Life in a refugee camp: Palestinian voices from Lebanon

PNN/ Bethlehem/

This week, Medical Aid for Palestinians (MAP) marked, with deep sadness, the 35th anniversary of the massacre in the Palestinian refugee camp of Sabra and Shatila in Lebanon.

Between 16 and 18 September 1982, Lebanese Phalangist militants entered the central-Beirut refugee camp of Sabra and Shatila and killed and injured hundreds of unarmed Palestinian and other civilians. The camp’s residents were defenceless.

The Israeli army – which had invaded Lebanon earlier that year and had surrounded the camp – had full knowledge of what was taking place inside, yet they never intervened. Instead, they illuminated the camp throughout the night by launching flares into the sky from helicopters and mortars.

Working in a hospital inside the camp at the time was a young orthopaedic surgeon from London, Dr Swee Chai Ang. During the massacre, Dr Swee and her colleagues worked tirelessly to treat the injured and protect patients.

On her return to London, Dr Swee joined with fellow medical professionals and humanitarians to establish MAP, in order to send out doctors and nurses to work in the Palestinian refugee camps and provide front-line care.

To this day, MAP and our partners continue to provide life-saving support to Palestinians living in refugee camps across Lebanon. This is the world’s longest-running refugee crisis.

Next year, Palestinian refugees in Lebanon and across the region will mark 70 years of dispossession since they were forced to flee Palestine during the Nakba – or ‘tragedy’ – of 1948.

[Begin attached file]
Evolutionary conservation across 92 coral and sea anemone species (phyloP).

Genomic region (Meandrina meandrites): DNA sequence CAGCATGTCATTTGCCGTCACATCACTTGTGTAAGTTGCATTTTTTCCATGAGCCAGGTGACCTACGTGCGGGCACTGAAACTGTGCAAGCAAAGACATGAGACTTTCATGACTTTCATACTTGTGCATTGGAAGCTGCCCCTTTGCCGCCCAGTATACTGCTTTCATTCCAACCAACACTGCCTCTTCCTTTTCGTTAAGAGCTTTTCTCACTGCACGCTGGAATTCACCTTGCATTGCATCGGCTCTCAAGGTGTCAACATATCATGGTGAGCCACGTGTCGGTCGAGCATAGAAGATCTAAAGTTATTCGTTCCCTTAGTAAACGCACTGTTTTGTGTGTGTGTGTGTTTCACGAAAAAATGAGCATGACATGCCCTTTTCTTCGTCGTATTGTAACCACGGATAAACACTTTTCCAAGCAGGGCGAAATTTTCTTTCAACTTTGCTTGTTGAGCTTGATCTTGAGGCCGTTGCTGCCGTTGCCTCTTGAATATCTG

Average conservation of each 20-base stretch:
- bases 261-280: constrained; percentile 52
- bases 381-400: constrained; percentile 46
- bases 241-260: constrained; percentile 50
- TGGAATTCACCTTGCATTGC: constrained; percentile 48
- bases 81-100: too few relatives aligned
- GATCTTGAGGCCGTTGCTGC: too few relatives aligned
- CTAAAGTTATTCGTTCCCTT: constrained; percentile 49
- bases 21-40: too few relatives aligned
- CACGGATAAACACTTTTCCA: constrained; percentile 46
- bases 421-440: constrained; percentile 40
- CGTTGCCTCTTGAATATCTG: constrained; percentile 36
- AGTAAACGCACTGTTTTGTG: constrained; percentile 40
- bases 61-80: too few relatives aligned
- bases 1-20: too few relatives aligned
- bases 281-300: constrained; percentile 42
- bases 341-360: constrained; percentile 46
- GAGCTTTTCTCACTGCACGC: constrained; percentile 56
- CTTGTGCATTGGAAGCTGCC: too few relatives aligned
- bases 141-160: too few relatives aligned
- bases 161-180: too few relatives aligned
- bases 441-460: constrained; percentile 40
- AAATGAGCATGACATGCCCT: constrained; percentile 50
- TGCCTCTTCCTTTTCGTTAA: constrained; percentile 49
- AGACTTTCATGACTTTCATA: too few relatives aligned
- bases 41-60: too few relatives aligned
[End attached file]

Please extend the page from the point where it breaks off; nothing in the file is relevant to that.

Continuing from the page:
Continuing displacement

Last week a team from MAP met with Palestinian women, doubly-displaced due to the outbreak of the war in Syria. The women fled to Lebanon and are now living in the country’s largest Palestinian refugee camp, Ein el Hilweh, where they face restrictions to their basic civil rights, and limited opportunities for work and education. The women are part of a MAP-supported reproductive health programme run by our partner organisation, Nabaa. They spoke about their involvement in the programme and the difficulties they face living as Palestinian refugees in Lebanon.

How long have you lived in Ein el Hilweh Camp?

Sada*: I moved to Ein el Hilweh six years ago to escape the war in Syria.

Farah*: I moved to Ein el Hilweh five years ago also due to the war in Syria. I came to the camp because it was cheaper to live here than outside the camp and because here everybody is Palestinian so I feel more at home.

Tell us about the group sessions you attend with MAP’s partner, Nabaa

Dima*: We are involved in Nabaa’s reproductive health project. In our group we discuss early childhood development, including the different stages a child goes through, how to best support them at each stage and how to act if they have challenging behaviours.

What have you learnt from the sessions?

Yara*: Even though I am old there were many things I did not know about the development of a child before I started attending Nabaa’s group sessions. 75% of the information we talked about today, I did not know before. Like issues relating to the development of the brain. Before I did not know much about how the brain of a child develops.

Alya*: We are often shown exercises in the session that we can use at home with our children.

Sada: One time we were given a square with three lines through the middle and were asked to draw another three lines to make three squares. We all found this hard at first and then the session leader showed us how. She used this as an example to show us that children at school can find it difficult to understand tasks and can need additional support.